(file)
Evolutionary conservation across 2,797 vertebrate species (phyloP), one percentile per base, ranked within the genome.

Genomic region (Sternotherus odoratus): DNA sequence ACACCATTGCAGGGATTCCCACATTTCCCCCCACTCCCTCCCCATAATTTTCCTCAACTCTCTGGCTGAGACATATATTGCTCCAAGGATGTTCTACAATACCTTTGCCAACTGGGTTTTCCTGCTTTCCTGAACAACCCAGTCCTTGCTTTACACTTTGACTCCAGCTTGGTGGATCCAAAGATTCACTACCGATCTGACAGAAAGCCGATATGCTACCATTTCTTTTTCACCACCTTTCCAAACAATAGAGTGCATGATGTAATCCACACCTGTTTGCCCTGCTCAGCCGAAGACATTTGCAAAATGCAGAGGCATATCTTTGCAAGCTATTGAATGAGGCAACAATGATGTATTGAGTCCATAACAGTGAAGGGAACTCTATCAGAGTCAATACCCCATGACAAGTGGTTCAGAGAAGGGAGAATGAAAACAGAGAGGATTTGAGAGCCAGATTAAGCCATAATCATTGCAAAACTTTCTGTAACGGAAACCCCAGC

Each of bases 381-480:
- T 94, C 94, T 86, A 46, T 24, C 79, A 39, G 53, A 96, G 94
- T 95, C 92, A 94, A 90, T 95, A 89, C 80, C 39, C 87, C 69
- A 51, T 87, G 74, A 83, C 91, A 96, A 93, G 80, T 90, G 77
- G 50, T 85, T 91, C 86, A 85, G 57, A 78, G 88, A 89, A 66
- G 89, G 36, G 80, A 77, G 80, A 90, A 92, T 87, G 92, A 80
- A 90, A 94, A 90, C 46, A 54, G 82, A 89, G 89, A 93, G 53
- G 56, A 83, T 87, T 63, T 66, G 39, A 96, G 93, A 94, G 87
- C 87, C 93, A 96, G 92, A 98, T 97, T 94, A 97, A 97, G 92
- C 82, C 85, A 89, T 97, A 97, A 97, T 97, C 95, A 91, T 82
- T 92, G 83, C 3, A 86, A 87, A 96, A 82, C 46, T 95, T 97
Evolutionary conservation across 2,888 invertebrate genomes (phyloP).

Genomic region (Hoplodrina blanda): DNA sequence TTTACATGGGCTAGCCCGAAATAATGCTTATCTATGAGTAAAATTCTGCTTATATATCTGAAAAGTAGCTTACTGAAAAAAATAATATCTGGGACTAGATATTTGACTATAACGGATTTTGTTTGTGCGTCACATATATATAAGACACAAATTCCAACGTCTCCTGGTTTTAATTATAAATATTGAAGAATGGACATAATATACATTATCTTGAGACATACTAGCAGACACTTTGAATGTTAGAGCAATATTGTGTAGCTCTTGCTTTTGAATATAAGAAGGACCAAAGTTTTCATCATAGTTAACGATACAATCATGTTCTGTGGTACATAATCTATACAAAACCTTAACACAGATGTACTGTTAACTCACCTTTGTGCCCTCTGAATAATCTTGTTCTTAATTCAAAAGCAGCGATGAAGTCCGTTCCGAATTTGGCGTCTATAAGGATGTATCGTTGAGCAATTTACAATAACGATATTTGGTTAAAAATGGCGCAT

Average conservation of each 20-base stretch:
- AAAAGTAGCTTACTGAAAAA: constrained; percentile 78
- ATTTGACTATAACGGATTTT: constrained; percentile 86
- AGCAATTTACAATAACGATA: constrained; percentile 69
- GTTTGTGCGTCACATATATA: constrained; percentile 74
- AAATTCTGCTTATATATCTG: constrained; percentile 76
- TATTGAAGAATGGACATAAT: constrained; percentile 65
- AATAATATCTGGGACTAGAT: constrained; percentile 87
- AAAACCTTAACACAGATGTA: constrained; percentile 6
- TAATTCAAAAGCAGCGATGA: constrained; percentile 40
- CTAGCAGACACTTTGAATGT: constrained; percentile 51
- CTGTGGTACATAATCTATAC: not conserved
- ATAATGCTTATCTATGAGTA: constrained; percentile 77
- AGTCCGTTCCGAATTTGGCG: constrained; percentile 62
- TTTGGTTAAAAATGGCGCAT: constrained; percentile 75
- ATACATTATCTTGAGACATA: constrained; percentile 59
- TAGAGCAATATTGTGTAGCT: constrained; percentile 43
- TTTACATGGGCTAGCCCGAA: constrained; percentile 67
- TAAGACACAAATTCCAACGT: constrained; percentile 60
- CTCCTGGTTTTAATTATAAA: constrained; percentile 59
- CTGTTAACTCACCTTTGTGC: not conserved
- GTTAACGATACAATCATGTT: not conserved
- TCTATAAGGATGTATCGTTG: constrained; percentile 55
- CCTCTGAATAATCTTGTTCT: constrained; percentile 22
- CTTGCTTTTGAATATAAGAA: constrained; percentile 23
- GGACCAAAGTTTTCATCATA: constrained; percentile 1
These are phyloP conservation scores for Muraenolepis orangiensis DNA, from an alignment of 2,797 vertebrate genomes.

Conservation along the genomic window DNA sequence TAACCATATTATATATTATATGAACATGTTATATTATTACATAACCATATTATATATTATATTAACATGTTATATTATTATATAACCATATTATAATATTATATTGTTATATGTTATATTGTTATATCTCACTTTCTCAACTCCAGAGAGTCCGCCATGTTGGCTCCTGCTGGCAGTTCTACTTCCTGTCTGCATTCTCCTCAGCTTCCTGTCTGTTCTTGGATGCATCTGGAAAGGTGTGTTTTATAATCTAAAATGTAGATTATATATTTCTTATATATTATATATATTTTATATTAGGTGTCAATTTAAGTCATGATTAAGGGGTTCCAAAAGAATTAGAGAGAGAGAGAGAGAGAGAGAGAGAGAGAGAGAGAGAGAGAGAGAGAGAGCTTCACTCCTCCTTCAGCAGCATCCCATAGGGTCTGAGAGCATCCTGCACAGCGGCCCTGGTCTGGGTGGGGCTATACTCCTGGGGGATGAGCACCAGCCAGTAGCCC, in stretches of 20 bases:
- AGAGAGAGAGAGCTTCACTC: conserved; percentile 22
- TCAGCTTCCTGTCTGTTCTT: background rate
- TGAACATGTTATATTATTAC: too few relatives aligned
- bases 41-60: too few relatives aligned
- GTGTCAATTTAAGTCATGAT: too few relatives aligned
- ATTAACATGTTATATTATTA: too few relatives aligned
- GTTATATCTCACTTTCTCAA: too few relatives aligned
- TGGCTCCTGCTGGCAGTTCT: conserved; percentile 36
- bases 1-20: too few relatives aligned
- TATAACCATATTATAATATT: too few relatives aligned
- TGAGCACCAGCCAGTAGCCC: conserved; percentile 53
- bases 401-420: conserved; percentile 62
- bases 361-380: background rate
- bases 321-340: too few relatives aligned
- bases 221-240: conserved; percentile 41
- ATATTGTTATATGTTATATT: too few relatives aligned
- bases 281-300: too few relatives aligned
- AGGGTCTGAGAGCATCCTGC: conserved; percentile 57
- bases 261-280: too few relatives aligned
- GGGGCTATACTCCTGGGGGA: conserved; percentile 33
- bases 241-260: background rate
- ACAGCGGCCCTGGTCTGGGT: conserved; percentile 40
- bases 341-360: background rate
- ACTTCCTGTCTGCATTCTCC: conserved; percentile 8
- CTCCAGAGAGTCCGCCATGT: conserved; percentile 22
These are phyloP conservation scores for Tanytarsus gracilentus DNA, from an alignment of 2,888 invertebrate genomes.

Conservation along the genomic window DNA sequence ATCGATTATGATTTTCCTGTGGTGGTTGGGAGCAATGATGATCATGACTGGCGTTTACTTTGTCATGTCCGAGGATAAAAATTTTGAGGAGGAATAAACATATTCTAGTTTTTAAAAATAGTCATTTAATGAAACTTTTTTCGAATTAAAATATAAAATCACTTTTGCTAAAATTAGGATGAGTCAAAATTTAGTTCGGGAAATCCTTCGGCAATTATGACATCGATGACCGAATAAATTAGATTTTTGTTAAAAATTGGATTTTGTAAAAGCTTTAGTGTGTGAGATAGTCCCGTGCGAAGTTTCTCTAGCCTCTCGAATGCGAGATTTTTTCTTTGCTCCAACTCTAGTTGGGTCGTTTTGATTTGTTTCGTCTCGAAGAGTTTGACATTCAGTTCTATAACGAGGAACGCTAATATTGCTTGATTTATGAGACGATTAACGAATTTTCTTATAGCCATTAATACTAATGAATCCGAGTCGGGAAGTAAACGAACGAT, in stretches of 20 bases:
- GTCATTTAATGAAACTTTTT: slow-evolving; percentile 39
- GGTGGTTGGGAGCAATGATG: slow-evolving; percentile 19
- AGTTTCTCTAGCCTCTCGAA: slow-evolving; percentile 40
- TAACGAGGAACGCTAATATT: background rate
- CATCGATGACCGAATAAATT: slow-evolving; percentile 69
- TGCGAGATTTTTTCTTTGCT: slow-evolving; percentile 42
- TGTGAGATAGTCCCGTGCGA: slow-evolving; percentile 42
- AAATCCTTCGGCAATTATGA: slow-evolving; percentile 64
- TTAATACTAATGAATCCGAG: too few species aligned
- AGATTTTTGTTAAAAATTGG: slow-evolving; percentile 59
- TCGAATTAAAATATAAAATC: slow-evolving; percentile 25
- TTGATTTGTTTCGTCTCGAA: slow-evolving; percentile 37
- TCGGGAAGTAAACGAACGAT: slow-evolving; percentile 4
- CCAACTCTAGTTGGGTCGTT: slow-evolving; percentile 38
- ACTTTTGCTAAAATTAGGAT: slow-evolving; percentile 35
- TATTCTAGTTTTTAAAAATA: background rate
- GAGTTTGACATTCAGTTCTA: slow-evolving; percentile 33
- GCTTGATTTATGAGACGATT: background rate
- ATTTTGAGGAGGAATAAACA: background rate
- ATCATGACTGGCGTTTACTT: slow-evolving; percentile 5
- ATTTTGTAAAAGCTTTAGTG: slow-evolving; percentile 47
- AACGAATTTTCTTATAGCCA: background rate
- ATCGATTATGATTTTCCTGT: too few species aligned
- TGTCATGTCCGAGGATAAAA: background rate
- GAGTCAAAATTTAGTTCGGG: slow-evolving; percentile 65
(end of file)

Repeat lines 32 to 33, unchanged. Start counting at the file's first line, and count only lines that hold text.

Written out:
- TAGAGCAATATTGTGTAGCT: constrained; percentile 43
- TTTACATGGGCTAGCCCGAA: constrained; percentile 67